Machining For Dummies
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Shop life was once much simpler. Machine shops machined parts, and fabricating shops bent, formed, and welded them. But many original equipment manufacturers (OEMs) and their Tier I and Tier II suppliers have become reluctant to push their virtual shopping carts all over the place. They want a single source (actually, a couple of single sources) from which to buy their parts.

This isn't simply the "one throat to choke" mentality (although that's certainly part of it). Single-sourcing one's manufacturing needs is smart. Done properly, it simplifies the procurement process and reduces product lead-times. It strengthens the customer-supplier relationship. Engineering teams on each side of the fence are more likely to collaborate, increasing the likelihood of product improvements and cost reductions all around.

The problem, though, has long been one of capacity and skill. Machine shops don't generally "get" sheet metal, nor do they have press brakes or turret punches on the production floor (although an increasing number are turning to waterjet machines and electrical discharge machining [EDM]). Virtually all fabrication houses, on the other hand, have at least some machining capabilities, needed for tool and die work — asking them to spin up some special screws or mill a few housings is no big deal. The typical CNC machine shop, though? It's unlikely to supply any sheet metal parts without subcontracting them to the fab shop down the street.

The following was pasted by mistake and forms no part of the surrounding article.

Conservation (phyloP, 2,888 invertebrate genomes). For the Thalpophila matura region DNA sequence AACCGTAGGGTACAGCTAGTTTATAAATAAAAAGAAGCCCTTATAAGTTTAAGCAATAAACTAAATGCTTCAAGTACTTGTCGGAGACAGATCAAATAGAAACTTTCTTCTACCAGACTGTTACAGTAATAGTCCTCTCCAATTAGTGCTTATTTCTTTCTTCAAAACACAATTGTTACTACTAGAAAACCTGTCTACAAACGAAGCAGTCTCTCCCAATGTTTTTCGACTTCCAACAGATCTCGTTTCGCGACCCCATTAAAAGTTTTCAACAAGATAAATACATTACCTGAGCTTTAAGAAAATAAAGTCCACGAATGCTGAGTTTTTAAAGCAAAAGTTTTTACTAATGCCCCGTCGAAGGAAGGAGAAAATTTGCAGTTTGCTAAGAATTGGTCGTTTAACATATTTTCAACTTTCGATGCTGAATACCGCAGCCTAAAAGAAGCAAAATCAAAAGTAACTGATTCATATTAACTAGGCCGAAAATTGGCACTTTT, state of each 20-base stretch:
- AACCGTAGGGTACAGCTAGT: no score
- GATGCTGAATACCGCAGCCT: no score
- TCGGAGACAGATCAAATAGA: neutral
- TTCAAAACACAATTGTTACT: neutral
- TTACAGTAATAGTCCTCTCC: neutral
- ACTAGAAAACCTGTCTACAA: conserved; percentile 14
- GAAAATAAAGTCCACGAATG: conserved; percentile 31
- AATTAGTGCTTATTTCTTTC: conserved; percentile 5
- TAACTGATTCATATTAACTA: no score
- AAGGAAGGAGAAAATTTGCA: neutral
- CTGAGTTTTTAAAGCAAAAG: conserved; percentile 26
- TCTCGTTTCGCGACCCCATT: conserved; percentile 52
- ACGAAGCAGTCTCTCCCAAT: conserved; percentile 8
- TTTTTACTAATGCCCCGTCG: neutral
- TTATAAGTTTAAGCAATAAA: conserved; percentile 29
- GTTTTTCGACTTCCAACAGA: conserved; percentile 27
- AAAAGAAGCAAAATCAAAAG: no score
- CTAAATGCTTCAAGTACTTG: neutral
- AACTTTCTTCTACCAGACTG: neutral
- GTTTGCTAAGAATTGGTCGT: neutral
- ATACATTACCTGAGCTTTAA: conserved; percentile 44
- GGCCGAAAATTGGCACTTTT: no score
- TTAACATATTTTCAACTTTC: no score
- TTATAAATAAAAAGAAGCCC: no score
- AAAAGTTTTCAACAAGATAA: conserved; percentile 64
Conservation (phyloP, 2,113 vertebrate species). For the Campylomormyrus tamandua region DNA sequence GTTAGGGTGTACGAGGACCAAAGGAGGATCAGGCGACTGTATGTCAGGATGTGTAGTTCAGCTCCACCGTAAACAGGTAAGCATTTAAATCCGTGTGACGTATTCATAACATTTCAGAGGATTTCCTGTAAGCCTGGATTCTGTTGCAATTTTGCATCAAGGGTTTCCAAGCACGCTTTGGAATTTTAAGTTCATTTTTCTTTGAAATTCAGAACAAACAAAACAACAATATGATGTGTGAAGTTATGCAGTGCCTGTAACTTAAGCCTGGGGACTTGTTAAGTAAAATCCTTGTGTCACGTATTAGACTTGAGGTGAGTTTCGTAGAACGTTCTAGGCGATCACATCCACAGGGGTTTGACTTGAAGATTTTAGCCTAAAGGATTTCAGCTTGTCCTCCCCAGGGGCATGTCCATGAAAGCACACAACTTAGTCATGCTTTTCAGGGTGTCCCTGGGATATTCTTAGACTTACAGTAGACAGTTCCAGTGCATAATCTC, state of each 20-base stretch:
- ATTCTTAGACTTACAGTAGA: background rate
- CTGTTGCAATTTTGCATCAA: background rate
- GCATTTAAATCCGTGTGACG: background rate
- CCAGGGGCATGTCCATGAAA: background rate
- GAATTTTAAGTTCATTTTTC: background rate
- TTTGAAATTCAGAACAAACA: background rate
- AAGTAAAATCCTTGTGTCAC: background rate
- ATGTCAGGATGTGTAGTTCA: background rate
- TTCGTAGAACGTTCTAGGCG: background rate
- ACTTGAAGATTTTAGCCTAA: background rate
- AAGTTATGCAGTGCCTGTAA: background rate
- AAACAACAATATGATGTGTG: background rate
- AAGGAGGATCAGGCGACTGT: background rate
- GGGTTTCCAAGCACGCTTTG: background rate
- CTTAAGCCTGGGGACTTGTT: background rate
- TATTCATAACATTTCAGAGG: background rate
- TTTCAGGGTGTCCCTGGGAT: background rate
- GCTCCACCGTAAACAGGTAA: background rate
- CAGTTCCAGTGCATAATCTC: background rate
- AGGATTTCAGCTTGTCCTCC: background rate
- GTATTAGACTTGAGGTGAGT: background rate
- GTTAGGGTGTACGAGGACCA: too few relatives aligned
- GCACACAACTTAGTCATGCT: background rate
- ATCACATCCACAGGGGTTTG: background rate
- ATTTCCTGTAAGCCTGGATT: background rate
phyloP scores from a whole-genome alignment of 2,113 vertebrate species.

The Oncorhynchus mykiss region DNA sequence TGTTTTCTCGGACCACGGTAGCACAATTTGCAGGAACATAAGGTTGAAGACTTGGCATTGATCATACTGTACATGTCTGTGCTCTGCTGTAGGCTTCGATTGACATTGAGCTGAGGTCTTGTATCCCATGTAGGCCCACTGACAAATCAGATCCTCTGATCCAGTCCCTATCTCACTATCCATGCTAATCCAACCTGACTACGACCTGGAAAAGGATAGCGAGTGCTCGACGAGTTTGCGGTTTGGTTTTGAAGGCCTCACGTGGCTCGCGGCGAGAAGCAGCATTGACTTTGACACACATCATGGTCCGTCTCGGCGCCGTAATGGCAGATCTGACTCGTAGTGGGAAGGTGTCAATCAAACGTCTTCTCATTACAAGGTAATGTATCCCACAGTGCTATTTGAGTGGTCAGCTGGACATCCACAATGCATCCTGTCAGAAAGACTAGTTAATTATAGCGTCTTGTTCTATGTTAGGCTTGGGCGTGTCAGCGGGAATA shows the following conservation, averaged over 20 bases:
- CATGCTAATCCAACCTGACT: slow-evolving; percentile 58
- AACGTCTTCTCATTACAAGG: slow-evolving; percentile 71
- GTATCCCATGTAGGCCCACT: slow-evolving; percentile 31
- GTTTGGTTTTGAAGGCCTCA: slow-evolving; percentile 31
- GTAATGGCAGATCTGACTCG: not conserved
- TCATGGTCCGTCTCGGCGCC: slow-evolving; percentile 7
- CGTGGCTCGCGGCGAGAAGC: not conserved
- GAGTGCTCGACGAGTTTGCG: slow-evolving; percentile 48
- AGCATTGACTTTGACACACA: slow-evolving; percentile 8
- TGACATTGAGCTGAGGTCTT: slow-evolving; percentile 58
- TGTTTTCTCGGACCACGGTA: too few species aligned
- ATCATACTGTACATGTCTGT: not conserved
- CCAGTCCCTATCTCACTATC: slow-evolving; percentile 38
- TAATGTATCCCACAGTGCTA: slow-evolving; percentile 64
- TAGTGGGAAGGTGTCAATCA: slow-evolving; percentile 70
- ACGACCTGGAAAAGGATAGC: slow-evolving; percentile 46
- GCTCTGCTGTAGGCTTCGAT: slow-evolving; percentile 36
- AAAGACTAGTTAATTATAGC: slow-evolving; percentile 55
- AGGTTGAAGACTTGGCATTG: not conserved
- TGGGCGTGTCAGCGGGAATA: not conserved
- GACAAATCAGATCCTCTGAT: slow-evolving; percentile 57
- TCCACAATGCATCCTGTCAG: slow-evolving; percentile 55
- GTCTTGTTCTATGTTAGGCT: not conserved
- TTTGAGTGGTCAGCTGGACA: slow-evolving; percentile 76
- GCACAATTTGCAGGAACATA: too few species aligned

The moral of the story is simple: The most successful shops are (or soon will be) the ones that embrace all types of metalworking (as well as supporting processes such as plating, painting, powder-coating, and assembly). They have learned to cross the party line and become masters of both chip and chip-less manufacturing, including three-dimensional printing, which will continue its rapid growth as an end-use parts production technology. This means future metalworking companies will offer bending, forming, stamping, and machining capabilities, assuring cost-effective and on-time delivery of quality products to whatever customer is asking for them.

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Kip Hanson finished school in 1979 and got a job at a small machine shop in Minneapolis. Over the next thirty years, he worked his way up and eventually moved into manufacturing consulting and freelance writing. Today he has nearly 600 published articles across dozens of magazines and websites, covering everything from machinery and tooling to metrology and 3D printing.

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